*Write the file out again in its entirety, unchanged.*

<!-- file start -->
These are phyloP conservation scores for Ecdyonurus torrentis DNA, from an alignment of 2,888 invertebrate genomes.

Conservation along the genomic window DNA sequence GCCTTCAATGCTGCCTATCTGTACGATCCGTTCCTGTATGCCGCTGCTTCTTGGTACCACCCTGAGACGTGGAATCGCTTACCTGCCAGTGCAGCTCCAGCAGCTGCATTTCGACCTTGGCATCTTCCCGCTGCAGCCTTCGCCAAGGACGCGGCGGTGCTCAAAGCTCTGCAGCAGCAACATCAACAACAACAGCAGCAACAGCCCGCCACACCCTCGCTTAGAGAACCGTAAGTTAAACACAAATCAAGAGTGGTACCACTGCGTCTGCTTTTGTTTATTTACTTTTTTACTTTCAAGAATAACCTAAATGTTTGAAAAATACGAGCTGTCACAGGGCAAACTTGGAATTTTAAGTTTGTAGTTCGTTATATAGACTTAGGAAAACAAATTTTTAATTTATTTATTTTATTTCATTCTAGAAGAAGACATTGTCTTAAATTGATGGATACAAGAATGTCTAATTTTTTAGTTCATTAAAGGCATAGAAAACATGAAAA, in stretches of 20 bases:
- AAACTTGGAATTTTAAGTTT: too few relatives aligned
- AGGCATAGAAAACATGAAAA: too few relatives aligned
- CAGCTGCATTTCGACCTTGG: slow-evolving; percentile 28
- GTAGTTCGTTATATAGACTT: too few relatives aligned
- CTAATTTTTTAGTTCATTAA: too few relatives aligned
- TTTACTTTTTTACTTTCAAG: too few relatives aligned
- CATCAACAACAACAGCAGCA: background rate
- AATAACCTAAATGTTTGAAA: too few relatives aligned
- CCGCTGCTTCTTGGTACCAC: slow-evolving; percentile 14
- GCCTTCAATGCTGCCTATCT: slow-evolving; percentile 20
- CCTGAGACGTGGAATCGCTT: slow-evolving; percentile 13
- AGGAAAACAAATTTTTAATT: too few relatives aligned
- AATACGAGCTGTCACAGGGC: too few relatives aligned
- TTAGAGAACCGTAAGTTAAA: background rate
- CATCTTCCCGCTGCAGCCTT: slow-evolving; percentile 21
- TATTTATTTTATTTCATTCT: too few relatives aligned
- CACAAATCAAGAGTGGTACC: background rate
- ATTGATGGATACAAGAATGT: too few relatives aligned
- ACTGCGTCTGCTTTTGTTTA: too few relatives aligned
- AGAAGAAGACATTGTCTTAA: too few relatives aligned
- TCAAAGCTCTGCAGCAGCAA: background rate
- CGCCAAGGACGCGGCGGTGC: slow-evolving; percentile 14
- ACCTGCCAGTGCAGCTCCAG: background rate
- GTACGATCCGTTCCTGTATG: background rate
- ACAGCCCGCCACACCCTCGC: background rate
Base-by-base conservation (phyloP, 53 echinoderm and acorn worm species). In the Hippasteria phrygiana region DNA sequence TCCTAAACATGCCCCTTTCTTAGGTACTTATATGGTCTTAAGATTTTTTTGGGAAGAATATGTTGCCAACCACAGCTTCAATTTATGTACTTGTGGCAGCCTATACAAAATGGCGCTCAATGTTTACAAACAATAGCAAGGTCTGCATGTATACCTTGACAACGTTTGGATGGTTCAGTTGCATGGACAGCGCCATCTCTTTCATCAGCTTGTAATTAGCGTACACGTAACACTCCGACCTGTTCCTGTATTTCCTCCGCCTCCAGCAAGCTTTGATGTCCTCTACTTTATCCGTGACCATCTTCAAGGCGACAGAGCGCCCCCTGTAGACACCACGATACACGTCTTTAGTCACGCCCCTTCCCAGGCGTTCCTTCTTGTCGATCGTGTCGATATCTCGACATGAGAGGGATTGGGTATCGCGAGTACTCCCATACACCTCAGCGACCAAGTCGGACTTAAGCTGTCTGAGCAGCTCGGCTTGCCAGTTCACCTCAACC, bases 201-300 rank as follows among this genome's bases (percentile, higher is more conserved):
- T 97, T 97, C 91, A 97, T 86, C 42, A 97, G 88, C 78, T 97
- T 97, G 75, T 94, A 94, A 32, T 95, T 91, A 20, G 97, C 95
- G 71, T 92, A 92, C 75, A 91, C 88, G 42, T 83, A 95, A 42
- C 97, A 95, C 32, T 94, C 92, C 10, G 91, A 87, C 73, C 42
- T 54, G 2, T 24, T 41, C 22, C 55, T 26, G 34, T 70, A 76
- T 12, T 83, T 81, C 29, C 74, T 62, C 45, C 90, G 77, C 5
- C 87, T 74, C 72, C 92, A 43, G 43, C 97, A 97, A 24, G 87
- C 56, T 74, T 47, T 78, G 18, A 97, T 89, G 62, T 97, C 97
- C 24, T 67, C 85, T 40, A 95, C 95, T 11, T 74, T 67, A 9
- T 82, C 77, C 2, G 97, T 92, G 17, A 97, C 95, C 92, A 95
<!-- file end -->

These are phyloP conservation scores for Ecdyonurus torrentis DNA, from an alignment of 2,888 invertebrate genomes.

Conservation along the genomic window DNA sequence GCCTTCAATGCTGCCTATCTGTACGATCCGTTCCTGTATGCCGCTGCTTCTTGGTACCACCCTGAGACGTGGAATCGCTTACCTGCCAGTGCAGCTCCAGCAGCTGCATTTCGACCTTGGCATCTTCCCGCTGCAGCCTTCGCCAAGGACGCGGCGGTGCTCAAAGCTCTGCAGCAGCAACATCAACAACAACAGCAGCAACAGCCCGCCACACCCTCGCTTAGAGAACCGTAAGTTAAACACAAATCAAGAGTGGTACCACTGCGTCTGCTTTTGTTTATTTACTTTTTTACTTTCAAGAATAACCTAAATGTTTGAAAAATACGAGCTGTCACAGGGCAAACTTGGAATTTTAAGTTTGTAGTTCGTTATATAGACTTAGGAAAACAAATTTTTAATTTATTTATTTTATTTCATTCTAGAAGAAGACATTGTCTTAAATTGATGGATACAAGAATGTCTAATTTTTTAGTTCATTAAAGGCATAGAAAACATGAAAA, in stretches of 20 bases:
- AAACTTGGAATTTTAAGTTT: too few relatives aligned
- AGGCATAGAAAACATGAAAA: too few relatives aligned
- CAGCTGCATTTCGACCTTGG: slow-evolving; percentile 28
- GTAGTTCGTTATATAGACTT: too few relatives aligned
- CTAATTTTTTAGTTCATTAA: too few relatives aligned
- TTTACTTTTTTACTTTCAAG: too few relatives aligned
- CATCAACAACAACAGCAGCA: background rate
- AATAACCTAAATGTTTGAAA: too few relatives aligned
- CCGCTGCTTCTTGGTACCAC: slow-evolving; percentile 14
- GCCTTCAATGCTGCCTATCT: slow-evolving; percentile 20
- CCTGAGACGTGGAATCGCTT: slow-evolving; percentile 13
- AGGAAAACAAATTTTTAATT: too few relatives aligned
- AATACGAGCTGTCACAGGGC: too few relatives aligned
- TTAGAGAACCGTAAGTTAAA: background rate
- CATCTTCCCGCTGCAGCCTT: slow-evolving; percentile 21
- TATTTATTTTATTTCATTCT: too few relatives aligned
- CACAAATCAAGAGTGGTACC: background rate
- ATTGATGGATACAAGAATGT: too few relatives aligned
- ACTGCGTCTGCTTTTGTTTA: too few relatives aligned
- AGAAGAAGACATTGTCTTAA: too few relatives aligned
- TCAAAGCTCTGCAGCAGCAA: background rate
- CGCCAAGGACGCGGCGGTGC: slow-evolving; percentile 14
- ACCTGCCAGTGCAGCTCCAG: background rate
- GTACGATCCGTTCCTGTATG: background rate
- ACAGCCCGCCACACCCTCGC: background rate
Base-by-base conservation (phyloP, 53 echinoderm and acorn worm species). In the Hippasteria phrygiana region DNA sequence TCCTAAACATGCCCCTTTCTTAGGTACTTATATGGTCTTAAGATTTTTTTGGGAAGAATATGTTGCCAACCACAGCTTCAATTTATGTACTTGTGGCAGCCTATACAAAATGGCGCTCAATGTTTACAAACAATAGCAAGGTCTGCATGTATACCTTGACAACGTTTGGATGGTTCAGTTGCATGGACAGCGCCATCTCTTTCATCAGCTTGTAATTAGCGTACACGTAACACTCCGACCTGTTCCTGTATTTCCTCCGCCTCCAGCAAGCTTTGATGTCCTCTACTTTATCCGTGACCATCTTCAAGGCGACAGAGCGCCCCCTGTAGACACCACGATACACGTCTTTAGTCACGCCCCTTCCCAGGCGTTCCTTCTTGTCGATCGTGTCGATATCTCGACATGAGAGGGATTGGGTATCGCGAGTACTCCCATACACCTCAGCGACCAAGTCGGACTTAAGCTGTCTGAGCAGCTCGGCTTGCCAGTTCACCTCAACC, bases 201-300 rank as follows among this genome's bases (percentile, higher is more conserved):
- T 97, T 97, C 91, A 97, T 86, C 42, A 97, G 88, C 78, T 97
- T 97, G 75, T 94, A 94, A 32, T 95, T 91, A 20, G 97, C 95
- G 71, T 92, A 92, C 75, A 91, C 88, G 42, T 83, A 95, A 42
- C 97, A 95, C 32, T 94, C 92, C 10, G 91, A 87, C 73, C 42
- T 54, G 2, T 24, T 41, C 22, C 55, T 26, G 34, T 70, A 76
- T 12, T 83, T 81, C 29, C 74, T 62, C 45, C 90, G 77, C 5
- C 87, T 74, C 72, C 92, A 43, G 43, C 97, A 97, A 24, G 87
- C 56, T 74, T 47, T 78, G 18, A 97, T 89, G 62, T 97, C 97
- C 24, T 67, C 85, T 40, A 95, C 95, T 11, T 74, T 67, A 9
- T 82, C 77, C 2, G 97, T 92, G 17, A 97, C 95, C 92, A 95